We need to talk about female sexual health
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We could soon be seeing a 'Vagina Museum' in Camden Market, and it's already sparked a conversation about female anatomy. Finally, at a time where the number of women seeking cervical screening tests has hit a 20-year low, it’s become apparent that our inability to discuss gynaecological anatomy is actually putting us in danger. Knowing our bodies, and being willing to discuss them openly could actually save lives. Enter, Florence Schechter and her Vagina Museum. Cervical cancer is one of the ten most preventable types of cancer in the UK. NHS data tells us that with the appropriate vaccines, regularly scheduled cervical screening, and knowledge of the earliest signs and symptoms, thousands of cases of cervical cancer could be avoided each year.
a space entirely dedicated to the female anatomy. She is currently heading up a crowd-funding campaign in order to raise enough funds to house the museum permanently in London’s Camden Market.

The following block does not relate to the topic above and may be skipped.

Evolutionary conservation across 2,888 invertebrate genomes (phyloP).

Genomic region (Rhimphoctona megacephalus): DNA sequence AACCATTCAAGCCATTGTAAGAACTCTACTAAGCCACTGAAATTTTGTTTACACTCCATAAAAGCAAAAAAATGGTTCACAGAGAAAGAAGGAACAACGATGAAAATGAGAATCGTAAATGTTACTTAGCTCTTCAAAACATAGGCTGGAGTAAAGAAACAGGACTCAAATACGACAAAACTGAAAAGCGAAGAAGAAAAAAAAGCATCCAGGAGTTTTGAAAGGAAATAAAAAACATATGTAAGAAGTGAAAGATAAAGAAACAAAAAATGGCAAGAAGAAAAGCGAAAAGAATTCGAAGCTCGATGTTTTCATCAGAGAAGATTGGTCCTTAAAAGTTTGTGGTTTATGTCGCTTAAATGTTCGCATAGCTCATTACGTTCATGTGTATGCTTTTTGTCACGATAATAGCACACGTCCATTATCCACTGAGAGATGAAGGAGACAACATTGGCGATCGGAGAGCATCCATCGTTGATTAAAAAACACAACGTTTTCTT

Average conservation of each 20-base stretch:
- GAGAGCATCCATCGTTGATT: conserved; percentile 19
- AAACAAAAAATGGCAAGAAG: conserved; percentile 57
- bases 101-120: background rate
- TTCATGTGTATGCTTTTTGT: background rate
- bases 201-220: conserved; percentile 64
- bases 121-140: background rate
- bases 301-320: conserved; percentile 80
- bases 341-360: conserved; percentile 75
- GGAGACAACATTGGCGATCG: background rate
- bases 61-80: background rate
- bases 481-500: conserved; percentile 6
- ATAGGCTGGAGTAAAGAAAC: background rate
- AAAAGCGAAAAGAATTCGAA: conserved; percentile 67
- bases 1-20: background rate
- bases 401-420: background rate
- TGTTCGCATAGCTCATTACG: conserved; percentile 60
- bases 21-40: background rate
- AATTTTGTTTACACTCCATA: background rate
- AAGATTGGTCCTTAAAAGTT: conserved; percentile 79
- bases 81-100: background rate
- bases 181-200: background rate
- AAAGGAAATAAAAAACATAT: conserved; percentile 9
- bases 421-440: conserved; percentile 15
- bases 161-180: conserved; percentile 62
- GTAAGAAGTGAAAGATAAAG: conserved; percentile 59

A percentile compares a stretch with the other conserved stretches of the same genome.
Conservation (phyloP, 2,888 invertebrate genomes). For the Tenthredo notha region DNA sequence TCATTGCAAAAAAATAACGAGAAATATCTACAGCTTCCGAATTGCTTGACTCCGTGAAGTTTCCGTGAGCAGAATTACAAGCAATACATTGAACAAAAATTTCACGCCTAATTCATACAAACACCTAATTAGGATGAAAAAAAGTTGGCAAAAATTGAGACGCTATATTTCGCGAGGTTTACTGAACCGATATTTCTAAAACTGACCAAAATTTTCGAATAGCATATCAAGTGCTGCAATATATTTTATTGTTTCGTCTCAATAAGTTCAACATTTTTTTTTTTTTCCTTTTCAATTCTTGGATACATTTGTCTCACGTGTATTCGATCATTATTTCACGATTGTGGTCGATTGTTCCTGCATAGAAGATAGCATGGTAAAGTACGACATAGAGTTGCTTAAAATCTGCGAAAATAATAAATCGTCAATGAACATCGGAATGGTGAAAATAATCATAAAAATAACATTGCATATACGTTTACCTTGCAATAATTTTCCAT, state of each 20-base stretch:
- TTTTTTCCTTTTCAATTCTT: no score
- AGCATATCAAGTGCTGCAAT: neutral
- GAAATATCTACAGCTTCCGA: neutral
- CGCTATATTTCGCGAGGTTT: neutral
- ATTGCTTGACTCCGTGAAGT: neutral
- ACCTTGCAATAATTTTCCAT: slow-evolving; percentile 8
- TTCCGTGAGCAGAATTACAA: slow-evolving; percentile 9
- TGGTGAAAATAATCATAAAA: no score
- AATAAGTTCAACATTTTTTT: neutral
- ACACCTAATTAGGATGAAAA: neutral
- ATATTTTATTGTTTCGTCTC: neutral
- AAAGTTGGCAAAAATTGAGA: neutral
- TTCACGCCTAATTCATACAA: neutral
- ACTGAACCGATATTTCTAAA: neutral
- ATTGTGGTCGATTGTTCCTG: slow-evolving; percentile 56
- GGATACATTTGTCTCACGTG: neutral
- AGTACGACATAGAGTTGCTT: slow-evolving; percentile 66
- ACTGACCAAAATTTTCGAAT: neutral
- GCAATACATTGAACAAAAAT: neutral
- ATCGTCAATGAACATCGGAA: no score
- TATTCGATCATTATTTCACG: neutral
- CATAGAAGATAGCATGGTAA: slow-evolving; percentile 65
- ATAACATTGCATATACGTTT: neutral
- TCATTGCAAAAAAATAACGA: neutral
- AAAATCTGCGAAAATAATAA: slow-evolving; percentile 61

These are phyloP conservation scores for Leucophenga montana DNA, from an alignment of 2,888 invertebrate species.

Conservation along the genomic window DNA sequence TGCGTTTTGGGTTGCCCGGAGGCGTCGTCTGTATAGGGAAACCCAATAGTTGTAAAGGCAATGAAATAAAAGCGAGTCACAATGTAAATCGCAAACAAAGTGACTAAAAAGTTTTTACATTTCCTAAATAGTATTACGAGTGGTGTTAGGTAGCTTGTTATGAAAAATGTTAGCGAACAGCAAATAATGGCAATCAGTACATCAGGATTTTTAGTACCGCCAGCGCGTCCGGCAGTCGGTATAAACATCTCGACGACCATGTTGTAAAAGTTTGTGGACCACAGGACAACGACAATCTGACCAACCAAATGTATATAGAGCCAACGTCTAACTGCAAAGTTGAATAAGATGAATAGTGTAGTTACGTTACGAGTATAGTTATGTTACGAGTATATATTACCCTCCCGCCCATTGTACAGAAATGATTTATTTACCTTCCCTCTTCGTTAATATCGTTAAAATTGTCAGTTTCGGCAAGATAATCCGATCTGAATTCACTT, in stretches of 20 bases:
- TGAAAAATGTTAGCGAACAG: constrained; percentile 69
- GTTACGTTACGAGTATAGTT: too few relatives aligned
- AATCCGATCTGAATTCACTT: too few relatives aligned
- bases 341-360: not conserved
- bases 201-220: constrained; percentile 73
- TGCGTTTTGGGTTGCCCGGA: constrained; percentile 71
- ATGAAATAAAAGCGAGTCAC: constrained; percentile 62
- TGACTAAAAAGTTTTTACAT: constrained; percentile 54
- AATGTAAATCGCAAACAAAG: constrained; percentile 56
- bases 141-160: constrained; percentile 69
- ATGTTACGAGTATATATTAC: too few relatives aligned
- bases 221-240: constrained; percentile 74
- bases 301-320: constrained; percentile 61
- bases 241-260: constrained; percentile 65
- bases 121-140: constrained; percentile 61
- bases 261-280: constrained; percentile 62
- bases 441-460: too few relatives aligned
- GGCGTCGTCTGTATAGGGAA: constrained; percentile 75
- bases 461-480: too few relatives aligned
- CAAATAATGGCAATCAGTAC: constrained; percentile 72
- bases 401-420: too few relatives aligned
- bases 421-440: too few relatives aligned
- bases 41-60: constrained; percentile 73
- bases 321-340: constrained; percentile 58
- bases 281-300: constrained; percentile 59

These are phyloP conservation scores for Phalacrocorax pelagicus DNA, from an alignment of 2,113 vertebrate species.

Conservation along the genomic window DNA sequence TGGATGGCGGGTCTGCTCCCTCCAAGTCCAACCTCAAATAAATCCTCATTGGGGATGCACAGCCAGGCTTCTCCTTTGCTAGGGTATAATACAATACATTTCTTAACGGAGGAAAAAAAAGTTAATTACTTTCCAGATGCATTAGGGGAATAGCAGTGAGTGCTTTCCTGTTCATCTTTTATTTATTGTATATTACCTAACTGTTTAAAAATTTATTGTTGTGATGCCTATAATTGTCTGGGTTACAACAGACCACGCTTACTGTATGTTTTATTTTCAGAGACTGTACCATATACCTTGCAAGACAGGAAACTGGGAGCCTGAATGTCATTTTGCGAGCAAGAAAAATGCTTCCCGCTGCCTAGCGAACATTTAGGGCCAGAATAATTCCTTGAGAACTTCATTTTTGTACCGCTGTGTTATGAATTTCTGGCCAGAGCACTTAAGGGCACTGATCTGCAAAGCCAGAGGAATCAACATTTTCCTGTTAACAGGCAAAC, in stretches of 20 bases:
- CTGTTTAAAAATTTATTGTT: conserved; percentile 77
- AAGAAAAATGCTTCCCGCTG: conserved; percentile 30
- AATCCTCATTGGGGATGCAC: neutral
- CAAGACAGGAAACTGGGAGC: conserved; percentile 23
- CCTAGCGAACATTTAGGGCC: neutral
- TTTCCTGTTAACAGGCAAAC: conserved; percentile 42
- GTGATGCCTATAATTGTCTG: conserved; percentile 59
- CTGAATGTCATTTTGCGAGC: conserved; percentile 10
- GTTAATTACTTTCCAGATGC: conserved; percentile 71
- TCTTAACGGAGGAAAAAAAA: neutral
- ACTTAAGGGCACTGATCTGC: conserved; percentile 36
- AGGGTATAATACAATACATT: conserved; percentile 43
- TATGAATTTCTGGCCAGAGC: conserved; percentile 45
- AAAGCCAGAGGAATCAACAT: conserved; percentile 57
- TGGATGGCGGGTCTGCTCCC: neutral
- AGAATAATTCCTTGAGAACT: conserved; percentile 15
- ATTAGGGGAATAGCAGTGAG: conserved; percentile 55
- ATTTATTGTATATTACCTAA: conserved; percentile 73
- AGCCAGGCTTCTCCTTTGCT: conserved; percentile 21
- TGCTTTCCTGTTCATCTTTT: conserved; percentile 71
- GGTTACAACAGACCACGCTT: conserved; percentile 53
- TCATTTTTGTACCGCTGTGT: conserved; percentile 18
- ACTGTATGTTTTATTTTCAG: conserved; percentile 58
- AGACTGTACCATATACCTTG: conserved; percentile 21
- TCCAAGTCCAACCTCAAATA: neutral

Image Credit: LJNovaScotia on Pixabay.Despite this, however, the number of women who regularly attend cervical checks, or “smears”, has hit a 20-year low, and a study conducted by Eve Appeal found that less than a quarter of women surveyed said they felt confident that they were well informed about gynaecological health issues. With thousands of cervical cancer diagnoses still being recorded each year, it has never been more clear that, as a society, we need to talk about female sexual health. One woman on a mission to do exactly that is science communicator Florence Schechter. Florence is the founder of the brand-new, first-of-its-kind Vagina Museum;
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Lead Image Credit: LJNovaScotia on Pixabay.
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